Delta does it for Thames Tideway tunnel



As millions of tonnes of raw sewage spills into the River Thames each year, the Thames Tideway Tunnel project is working to build a new ‘super sewer’ to bolster London’s 150-year-old sewer system. With the success of the project paramount for the future of the river’s ecology as well as for the enjoyment of the city’s residents and visitors, the delivery team working on the West section of the multi-billion-pound sewage solution have turned to digital innovations to ensure accurate and efficient completion.

For a 7km-long section of the new tunnel to the West area of the project, which will act as a temporary storage for the combined foul and rainwater that overwhelms the city’s sewage treatment centre, the BAM Nuttall, Morgan Sindall, Balfour Beatty joint venture team wanted to ensure the integrity of the river walls and surrounding structures. Alastair Cruickshank, engineering survey manager for the joint venture, opted to bring in high-accuracy monitoring tools to closely watch any deformation of these aspects around the site, and also to assist in efficient delivery of the tunnel.

He said: “It’s critical that none of the works impact the surrounding structures that protect the city and provide homes to residents. We needed a system that would provide intricate detail on any movement and would give us that information as frequently as required and wouldn’t take up too much time, money or resource. Working with Topcon Positioning we found a solution that enabled all of these things with Delta.”

The team is using 10 of Topcon’s Delta monitoring systems both along the river walls and in the basement carpark space of a nearby exclusive apartment complex.

Alastair said: “The system gives me complete control from my desk and can automatically send alerts for any significant movement for us to keep a close eye on the area. All of the Delta systems are connected with Delta Link, enabling us to properly allocate resource as there’s no need for the team to be manually checking each of the instruments.”

Simon Crowhen, business development manager for geomatics at Topcon Positioning GB, said: “The Delta systems can operate for several years without the need for servicing depending on usage, so they’re a very reliable piece of kit for long projects such as this.”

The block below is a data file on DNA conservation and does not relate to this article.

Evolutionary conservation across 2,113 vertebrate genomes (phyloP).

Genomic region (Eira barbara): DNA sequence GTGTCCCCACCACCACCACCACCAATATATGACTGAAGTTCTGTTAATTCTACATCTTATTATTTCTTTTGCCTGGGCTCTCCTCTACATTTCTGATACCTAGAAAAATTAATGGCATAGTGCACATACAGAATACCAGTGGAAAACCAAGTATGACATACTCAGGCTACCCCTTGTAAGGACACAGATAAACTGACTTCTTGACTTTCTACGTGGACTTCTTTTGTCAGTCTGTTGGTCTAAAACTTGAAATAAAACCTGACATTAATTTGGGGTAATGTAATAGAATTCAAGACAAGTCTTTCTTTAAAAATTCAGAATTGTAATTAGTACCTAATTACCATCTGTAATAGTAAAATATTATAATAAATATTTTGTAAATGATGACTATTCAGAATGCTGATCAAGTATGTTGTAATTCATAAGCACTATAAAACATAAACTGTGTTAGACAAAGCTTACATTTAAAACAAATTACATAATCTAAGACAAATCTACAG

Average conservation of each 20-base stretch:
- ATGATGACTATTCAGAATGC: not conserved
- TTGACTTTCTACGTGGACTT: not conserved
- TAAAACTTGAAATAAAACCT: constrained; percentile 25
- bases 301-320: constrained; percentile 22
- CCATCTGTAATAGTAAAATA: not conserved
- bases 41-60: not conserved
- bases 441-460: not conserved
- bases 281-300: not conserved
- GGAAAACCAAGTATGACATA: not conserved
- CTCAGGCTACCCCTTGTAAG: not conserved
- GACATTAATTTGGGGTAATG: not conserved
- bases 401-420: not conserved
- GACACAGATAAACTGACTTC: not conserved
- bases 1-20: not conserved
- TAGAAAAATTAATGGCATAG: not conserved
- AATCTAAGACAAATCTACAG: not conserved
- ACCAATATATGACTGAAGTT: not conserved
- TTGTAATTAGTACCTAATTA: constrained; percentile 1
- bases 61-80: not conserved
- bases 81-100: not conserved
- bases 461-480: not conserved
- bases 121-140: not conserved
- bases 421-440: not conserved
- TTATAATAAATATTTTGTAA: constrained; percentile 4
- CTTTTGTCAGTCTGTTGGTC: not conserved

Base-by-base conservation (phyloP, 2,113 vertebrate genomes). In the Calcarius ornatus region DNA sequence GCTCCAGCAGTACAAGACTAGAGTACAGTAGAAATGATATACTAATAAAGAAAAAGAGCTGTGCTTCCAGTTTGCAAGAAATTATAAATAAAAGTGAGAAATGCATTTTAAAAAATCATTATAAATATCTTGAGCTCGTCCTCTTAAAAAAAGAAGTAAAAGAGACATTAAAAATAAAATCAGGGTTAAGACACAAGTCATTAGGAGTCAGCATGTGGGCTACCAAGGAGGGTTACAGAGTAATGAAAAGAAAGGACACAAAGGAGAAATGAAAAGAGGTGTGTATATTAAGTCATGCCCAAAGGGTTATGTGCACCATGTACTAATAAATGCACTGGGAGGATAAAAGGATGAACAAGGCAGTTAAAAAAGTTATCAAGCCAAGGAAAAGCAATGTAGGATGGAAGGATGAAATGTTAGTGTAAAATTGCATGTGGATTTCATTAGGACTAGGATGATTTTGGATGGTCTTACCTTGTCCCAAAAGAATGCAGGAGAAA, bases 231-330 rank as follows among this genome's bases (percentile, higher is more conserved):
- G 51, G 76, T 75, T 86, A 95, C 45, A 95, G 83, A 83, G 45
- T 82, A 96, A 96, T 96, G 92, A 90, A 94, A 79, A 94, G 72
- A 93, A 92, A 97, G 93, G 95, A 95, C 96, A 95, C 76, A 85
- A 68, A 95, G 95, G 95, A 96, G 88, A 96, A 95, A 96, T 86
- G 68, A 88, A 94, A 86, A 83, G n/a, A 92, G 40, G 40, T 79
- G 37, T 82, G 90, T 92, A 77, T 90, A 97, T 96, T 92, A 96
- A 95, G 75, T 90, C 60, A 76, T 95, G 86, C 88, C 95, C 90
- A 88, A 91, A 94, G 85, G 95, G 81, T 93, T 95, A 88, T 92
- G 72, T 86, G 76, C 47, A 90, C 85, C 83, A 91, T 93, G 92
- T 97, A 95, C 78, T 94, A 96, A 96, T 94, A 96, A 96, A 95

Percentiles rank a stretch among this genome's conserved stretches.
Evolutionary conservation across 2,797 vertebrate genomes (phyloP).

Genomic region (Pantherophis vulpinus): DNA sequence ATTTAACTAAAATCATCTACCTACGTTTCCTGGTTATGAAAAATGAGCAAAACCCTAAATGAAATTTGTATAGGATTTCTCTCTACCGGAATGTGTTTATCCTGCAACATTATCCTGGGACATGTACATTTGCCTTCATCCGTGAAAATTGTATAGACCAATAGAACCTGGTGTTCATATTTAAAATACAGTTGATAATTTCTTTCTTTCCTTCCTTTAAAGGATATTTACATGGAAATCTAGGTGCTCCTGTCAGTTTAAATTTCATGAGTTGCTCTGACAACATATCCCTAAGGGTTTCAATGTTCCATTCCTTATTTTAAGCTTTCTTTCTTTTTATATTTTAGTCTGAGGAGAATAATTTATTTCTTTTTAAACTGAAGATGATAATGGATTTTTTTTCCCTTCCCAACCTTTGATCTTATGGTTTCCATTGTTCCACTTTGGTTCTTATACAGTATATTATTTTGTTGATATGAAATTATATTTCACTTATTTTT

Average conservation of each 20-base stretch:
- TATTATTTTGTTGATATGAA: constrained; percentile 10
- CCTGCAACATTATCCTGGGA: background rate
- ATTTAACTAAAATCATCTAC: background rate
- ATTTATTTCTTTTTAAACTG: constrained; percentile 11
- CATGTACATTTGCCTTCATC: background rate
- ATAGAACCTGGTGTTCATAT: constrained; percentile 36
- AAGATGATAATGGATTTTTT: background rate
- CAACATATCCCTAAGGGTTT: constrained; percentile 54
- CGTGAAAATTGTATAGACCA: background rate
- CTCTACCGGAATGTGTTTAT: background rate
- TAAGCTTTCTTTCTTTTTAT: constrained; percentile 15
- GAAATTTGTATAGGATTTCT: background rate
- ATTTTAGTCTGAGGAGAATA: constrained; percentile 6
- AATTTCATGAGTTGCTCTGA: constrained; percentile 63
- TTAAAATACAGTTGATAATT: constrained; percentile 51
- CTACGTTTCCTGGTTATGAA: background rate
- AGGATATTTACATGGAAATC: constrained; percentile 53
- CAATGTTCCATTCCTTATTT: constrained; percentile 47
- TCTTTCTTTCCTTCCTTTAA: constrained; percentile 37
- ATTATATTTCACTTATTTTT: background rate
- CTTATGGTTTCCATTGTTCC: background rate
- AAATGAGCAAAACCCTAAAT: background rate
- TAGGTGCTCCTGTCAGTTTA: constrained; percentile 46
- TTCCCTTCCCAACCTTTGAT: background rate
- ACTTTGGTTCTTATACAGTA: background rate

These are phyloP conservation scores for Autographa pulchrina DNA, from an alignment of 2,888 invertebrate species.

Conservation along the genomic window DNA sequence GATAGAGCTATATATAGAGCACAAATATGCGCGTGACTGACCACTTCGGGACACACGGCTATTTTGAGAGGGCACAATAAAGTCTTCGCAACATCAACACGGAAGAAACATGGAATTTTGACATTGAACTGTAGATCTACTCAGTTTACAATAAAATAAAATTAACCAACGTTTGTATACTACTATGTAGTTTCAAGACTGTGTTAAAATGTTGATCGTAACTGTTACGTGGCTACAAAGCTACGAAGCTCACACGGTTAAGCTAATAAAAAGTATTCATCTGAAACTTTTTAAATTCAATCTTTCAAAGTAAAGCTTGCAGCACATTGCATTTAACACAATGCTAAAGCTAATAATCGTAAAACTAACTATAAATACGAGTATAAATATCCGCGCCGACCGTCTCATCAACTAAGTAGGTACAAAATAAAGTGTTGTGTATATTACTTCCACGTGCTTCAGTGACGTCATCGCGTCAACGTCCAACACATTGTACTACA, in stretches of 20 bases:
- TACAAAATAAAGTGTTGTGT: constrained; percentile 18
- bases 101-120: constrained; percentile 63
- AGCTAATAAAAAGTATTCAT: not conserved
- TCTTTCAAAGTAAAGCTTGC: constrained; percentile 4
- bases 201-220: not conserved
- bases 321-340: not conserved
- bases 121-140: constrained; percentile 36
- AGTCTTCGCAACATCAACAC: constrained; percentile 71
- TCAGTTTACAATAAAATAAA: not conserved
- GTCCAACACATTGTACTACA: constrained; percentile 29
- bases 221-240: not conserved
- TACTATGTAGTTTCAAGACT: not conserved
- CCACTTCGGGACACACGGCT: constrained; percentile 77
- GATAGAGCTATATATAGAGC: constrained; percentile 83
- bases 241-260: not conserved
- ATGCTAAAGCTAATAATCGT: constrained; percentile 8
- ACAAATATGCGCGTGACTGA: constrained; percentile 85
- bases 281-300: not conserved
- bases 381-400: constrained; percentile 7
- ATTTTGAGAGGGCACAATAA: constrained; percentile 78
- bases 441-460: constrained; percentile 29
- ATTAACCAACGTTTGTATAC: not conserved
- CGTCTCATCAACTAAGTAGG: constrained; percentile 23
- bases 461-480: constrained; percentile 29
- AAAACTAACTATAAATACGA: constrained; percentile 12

Sir Joseph Bazalgette cleverly designed the current system to service a population twice its size at the time. Now, the population has exceeded four times the size of that day, nearing nine million. The system flooded into the Thames only twice a year in those days, but now, because of climate change the system floods every week on average. With this in mind, it’s critical that the project is delivered quickly and accurately, and so the project team are employing a number of technologies to assist.

A range of other Topcon technologies are being used on the project, such as Topcon’s GT505 robotic total station coupled with the FC-5000 field controller and MAGNET Field software, which are simplifying everyday survey tasks. Topcon’s GLS 2000 scanner is also being used on the project, increasing team knowledge in monitoring at long range the river foreshore and walls for scour. It is also used daily at short range to detect millimetre movement in buildings and bridges. In addition, the Tunnel Boring Machine (TBM) is being guided by Topcon robotic instruments to ensure the connection tunnel is positioned correctly, enabling it to fit the 1km tunnel precisely to the tight design alignment under the streets of London.

This section of the Tideway Tunnel project is expected to be complete by 2024 to ease pressures on the city’s sewage system for centuries to come.

For more information about Topcon’s monitoring solutions, click here.

More Stories